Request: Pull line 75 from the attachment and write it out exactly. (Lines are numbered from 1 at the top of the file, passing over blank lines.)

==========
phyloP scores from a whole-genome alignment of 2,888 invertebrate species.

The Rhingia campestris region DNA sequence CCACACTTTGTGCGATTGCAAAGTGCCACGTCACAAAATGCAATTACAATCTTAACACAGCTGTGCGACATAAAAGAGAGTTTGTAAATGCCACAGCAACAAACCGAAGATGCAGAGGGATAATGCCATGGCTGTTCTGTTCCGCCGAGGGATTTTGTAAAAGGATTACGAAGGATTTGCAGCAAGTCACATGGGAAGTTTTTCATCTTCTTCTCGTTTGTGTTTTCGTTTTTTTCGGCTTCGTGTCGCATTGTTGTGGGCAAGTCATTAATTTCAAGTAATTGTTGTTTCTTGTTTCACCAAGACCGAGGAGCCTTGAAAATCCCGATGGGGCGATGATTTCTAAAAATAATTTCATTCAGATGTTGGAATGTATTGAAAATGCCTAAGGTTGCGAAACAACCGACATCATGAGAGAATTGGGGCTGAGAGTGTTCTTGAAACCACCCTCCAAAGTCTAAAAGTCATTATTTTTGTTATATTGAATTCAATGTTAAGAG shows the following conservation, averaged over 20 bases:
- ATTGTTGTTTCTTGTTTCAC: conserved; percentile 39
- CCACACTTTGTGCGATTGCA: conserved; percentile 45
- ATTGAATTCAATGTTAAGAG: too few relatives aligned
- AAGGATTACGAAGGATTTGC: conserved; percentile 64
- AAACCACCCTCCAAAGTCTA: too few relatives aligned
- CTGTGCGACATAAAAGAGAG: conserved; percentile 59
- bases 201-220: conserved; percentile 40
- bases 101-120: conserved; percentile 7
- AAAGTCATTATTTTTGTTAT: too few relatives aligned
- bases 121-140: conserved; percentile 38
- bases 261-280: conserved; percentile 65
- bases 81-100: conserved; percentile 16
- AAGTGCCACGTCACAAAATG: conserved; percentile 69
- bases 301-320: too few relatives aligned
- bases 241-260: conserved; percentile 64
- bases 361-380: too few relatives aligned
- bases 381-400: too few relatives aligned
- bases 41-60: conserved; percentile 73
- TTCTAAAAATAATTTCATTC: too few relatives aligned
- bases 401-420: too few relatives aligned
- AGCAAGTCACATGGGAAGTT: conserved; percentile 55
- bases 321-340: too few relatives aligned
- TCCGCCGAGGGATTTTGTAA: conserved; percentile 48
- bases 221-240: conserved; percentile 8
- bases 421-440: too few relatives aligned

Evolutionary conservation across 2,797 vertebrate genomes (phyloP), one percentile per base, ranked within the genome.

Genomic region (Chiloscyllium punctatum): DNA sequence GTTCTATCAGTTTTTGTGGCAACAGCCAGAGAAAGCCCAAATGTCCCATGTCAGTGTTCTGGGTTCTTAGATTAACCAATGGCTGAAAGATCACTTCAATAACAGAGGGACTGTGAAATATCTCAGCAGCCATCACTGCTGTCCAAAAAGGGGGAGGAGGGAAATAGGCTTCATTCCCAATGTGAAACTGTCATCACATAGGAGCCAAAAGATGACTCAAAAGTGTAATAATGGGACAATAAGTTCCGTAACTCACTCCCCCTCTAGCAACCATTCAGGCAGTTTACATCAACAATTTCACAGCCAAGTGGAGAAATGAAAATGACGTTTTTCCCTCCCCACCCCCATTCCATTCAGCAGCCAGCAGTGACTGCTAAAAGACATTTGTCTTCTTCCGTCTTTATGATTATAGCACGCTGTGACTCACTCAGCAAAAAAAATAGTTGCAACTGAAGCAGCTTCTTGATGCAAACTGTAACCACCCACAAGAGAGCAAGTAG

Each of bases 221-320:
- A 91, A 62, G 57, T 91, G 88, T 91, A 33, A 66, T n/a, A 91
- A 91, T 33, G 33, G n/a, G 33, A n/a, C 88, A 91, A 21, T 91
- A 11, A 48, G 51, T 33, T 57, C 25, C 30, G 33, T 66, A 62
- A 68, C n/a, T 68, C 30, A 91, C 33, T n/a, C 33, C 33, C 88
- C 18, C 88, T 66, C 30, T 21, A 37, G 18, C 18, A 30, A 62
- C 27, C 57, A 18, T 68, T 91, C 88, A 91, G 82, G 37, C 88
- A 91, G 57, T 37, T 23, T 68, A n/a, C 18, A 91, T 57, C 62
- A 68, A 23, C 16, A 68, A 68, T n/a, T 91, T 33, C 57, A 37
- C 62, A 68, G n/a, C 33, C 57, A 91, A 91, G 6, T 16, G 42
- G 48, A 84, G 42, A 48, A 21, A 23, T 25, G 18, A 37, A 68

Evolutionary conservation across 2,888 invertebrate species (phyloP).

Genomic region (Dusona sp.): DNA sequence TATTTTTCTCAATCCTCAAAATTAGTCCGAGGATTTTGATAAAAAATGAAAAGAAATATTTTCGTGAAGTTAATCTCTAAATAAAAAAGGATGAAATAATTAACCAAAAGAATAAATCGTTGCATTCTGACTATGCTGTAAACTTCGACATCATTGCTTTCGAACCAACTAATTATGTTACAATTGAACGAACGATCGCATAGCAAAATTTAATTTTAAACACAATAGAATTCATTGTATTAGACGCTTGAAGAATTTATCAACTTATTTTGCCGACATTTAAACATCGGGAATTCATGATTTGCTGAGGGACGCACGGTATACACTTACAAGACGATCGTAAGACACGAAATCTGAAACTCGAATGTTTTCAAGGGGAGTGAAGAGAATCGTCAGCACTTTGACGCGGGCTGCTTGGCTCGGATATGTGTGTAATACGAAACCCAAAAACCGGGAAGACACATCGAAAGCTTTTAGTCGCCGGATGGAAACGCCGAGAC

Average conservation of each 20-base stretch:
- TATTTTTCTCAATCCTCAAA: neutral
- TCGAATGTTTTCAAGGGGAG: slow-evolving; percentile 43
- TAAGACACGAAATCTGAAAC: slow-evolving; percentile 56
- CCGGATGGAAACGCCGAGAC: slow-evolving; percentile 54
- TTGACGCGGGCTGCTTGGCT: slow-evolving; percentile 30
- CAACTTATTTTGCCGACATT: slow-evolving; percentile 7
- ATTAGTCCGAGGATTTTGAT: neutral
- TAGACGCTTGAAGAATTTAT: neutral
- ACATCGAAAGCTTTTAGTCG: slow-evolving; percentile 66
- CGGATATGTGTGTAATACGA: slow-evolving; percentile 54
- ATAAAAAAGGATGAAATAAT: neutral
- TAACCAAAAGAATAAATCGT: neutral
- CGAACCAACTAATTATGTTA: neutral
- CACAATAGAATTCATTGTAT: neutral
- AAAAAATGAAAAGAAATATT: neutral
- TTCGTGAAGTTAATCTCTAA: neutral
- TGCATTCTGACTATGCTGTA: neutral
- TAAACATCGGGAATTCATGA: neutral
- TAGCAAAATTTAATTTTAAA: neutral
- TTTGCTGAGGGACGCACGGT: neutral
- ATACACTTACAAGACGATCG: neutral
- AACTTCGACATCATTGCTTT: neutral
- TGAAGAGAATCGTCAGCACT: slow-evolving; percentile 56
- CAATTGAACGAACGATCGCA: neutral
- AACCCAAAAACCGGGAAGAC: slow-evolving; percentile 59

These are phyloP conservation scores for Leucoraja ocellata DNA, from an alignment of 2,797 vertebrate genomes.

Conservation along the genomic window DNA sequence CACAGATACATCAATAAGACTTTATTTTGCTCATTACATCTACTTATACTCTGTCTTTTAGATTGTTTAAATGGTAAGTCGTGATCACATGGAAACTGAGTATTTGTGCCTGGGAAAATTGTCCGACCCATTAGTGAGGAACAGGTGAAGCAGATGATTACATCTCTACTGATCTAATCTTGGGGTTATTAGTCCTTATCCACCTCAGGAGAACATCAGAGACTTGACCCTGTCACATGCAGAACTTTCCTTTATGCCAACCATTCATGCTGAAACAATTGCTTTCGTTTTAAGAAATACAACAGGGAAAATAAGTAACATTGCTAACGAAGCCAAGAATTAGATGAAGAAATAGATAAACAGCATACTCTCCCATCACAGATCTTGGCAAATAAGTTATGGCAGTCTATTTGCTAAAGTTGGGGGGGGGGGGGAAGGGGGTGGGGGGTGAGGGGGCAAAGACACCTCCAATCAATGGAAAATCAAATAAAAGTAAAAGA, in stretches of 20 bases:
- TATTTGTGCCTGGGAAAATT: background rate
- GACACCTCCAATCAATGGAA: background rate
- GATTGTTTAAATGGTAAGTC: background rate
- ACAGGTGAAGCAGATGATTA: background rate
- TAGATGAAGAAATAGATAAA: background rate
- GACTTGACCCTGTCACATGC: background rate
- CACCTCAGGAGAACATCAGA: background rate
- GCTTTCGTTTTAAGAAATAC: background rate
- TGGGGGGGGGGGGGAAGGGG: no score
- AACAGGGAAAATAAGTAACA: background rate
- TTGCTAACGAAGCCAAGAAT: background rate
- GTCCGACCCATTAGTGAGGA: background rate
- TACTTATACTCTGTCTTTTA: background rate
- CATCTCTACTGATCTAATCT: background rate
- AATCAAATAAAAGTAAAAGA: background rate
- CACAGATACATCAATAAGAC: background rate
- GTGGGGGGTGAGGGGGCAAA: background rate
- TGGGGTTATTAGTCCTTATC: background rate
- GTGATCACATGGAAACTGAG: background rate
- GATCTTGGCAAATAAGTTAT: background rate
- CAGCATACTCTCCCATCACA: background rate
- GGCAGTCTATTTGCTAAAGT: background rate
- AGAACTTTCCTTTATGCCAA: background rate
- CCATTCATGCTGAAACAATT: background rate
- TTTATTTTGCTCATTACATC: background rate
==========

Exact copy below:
- TAGATGAAGAAATAGATAAA: background rate